European Union and NATO officials are urging Macedonia to move forward with procedures to change its name, which would pave the way for the country to join both entities.
EU Enlargement Commissioner Johannes Hahn said in a tweet that he expects “all political leaders to respect this decision and take it forward with utmost responsibility and unity across party lines.”
NATO Secretary-General Jens Stoltenberg tweeted: “I urge all political leaders and parties to engage constructively and responsibly to seize this historic opportunity,” adding that NATO’s door is still open to Macedonia “but all national procedures have to be completed.”
The United States also supported moving forward with the process. “We urge leaders to rise above partisan politics and seize this historic opportunity to secure a brighter future for the country as a full participant in Western institutions,” the State Department spokeswoman Heather Nauert said.
According to the electoral commission’s official count, more than 90 percent of those casting a ballot favored the name change to North Macedonia, although only one third of the electorate voted.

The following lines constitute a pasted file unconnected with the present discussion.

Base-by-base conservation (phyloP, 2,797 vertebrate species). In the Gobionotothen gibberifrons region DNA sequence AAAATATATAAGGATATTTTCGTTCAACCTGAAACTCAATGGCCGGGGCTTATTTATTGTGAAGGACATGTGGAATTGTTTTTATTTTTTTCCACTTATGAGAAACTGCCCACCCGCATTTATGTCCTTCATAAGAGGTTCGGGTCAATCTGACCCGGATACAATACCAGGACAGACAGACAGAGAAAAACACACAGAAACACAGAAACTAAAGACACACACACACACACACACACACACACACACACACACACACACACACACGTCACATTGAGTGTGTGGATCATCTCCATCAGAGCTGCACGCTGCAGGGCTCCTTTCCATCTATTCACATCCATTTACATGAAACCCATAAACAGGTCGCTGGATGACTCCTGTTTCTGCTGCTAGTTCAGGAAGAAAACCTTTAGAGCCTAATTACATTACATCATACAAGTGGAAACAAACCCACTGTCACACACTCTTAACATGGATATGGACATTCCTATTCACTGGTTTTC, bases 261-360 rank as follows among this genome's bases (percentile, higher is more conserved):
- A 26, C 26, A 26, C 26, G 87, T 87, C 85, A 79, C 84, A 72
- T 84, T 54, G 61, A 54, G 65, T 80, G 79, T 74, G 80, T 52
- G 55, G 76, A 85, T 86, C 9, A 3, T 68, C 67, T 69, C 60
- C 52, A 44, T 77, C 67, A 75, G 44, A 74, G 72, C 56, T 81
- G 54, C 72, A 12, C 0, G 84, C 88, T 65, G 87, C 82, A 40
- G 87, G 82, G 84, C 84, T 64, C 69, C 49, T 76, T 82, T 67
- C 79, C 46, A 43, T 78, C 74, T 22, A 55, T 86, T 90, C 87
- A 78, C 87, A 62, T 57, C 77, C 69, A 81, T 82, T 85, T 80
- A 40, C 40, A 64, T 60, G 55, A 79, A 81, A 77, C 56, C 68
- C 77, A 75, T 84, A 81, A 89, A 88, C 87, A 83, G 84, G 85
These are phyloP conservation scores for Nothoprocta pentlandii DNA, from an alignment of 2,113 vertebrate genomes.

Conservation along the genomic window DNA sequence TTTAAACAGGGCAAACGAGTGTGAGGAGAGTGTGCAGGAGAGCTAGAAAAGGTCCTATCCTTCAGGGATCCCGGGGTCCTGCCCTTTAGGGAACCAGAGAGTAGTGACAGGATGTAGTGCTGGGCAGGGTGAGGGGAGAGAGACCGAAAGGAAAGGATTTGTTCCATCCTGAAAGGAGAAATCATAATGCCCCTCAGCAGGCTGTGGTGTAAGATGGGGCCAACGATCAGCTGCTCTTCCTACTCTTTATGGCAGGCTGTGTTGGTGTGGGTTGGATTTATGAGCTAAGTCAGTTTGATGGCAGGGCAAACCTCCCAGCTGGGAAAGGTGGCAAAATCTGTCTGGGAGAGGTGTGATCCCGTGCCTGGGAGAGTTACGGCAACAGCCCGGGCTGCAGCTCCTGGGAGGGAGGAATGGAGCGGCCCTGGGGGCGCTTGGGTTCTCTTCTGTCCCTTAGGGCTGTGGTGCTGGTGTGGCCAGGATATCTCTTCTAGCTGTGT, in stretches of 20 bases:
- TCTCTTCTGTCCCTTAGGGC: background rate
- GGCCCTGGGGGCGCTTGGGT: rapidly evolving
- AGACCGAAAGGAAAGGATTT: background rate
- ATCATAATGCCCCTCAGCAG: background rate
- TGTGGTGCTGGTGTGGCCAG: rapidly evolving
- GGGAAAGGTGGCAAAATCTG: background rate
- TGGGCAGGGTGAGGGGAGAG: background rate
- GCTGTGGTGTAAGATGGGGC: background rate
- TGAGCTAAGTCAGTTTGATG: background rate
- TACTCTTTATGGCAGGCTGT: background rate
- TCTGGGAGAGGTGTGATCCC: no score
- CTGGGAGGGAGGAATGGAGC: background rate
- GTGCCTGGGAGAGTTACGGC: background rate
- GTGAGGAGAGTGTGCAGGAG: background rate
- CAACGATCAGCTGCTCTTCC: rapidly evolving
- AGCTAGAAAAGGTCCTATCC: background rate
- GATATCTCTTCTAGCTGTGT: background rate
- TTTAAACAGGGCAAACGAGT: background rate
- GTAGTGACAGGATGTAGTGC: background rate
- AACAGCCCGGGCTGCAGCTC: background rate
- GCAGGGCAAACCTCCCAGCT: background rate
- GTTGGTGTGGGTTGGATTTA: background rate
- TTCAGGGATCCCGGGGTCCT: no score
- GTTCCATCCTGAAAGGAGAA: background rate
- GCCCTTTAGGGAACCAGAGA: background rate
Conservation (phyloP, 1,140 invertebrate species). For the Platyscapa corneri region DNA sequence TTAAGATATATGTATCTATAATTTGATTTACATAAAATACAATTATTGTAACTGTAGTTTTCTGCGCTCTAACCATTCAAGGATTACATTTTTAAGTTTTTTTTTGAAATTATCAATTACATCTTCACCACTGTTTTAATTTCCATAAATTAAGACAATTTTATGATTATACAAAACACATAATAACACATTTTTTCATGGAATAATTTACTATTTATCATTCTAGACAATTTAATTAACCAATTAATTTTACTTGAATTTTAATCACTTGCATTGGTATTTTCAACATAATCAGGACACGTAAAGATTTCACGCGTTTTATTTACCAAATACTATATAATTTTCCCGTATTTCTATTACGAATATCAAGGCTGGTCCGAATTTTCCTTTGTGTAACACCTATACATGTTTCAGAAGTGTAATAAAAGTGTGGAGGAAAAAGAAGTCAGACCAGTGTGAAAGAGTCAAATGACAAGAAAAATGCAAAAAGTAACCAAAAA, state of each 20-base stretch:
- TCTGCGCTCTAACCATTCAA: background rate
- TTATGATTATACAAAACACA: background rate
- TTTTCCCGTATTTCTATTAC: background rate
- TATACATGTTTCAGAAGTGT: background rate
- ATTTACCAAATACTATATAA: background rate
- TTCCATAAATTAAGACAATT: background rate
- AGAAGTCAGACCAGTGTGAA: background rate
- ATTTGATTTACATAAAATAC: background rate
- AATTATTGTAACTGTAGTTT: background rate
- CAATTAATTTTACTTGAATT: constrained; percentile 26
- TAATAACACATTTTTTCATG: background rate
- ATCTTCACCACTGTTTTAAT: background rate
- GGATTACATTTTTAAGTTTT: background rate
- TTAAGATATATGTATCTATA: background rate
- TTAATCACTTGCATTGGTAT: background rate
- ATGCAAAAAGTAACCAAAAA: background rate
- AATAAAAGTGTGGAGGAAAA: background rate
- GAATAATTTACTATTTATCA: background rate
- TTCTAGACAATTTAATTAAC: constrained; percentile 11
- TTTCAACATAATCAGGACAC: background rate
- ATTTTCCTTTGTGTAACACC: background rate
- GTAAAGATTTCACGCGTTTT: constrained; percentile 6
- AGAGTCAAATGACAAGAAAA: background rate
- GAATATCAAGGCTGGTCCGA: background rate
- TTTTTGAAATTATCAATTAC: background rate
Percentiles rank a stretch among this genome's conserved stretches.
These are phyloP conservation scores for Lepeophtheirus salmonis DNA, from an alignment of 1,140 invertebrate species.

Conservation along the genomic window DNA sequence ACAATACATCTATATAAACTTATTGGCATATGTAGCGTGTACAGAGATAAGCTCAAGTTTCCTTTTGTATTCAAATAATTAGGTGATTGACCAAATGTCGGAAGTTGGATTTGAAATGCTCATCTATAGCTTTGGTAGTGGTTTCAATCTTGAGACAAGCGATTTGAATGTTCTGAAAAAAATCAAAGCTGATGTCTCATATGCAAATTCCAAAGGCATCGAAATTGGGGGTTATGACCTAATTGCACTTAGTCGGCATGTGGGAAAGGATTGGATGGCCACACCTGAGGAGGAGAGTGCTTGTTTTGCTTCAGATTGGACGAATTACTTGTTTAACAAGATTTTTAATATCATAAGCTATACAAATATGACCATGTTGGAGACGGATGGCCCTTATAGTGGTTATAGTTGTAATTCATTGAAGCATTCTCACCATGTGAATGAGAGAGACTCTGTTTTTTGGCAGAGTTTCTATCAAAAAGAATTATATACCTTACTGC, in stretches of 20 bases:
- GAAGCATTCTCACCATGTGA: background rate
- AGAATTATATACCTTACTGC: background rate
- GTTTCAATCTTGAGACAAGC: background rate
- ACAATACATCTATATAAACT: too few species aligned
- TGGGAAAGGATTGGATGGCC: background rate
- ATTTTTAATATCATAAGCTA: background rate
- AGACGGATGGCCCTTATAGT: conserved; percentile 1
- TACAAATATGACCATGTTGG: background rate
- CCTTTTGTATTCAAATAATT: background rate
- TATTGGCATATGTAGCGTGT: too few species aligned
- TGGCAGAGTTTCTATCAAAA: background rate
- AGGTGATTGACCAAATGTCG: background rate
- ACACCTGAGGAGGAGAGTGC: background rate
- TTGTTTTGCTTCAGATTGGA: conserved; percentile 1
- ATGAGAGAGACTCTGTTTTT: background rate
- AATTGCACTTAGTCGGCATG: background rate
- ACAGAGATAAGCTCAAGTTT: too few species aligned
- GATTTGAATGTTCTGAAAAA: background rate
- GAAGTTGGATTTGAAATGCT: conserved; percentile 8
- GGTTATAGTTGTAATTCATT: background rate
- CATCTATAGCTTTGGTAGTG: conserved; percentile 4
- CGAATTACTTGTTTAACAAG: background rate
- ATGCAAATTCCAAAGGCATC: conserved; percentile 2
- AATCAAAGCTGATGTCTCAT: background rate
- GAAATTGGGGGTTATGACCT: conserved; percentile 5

Macedonia’s electoral commission had said two days ago that the referendum results would be declared invalid if less than 50 percent of the eligible voting population went to the polls.
Macedonian Prime Minister Zoran Zaev, who had said he would resign if a vast majority of eligible voters did not approve the referendum, described the vote as a clear success, despite the low turnout.
Zaev said he would not resign because a “vast majority” of those who turned out Sunday approved the measure.
He urged lawmakers to ratify the necessary changes to the constitution, which would finalize the deal.
Macedonian nationalists, including President Gjorge Ivanov, had urged a boycott of the vote.
In a statement Sunday, the Greek Foreign Ministry said the “contradictory” vote — overwhelming approval, yet low turnout — would require Macedonia to move carefully to “preserve the positive potential of the deal.”
Athens has always argued that the name “Macedonia” belongs exclusively to its northern province of Macedonia and that Macedonia’s use of the name implied Skopje’s intentions to claim the Greek province.
Greece’s objections forced Macedonia to use the awkward-sounding ‘Former Yugoslav Republic of Macedonia’ in the United Nations. Greece has consistently blocked its smaller neighbor from membership in NATO and the EU as long it retained its name.
Macedonian President Ivanov had said giving in to Athens’ demand would be a “flagrant violation of sovereignty.”
He steadfastly refused to back the deal reached between Prime Minister Zaev and his Greek counterpart, Alexis Tsipras that put the name change to a vote.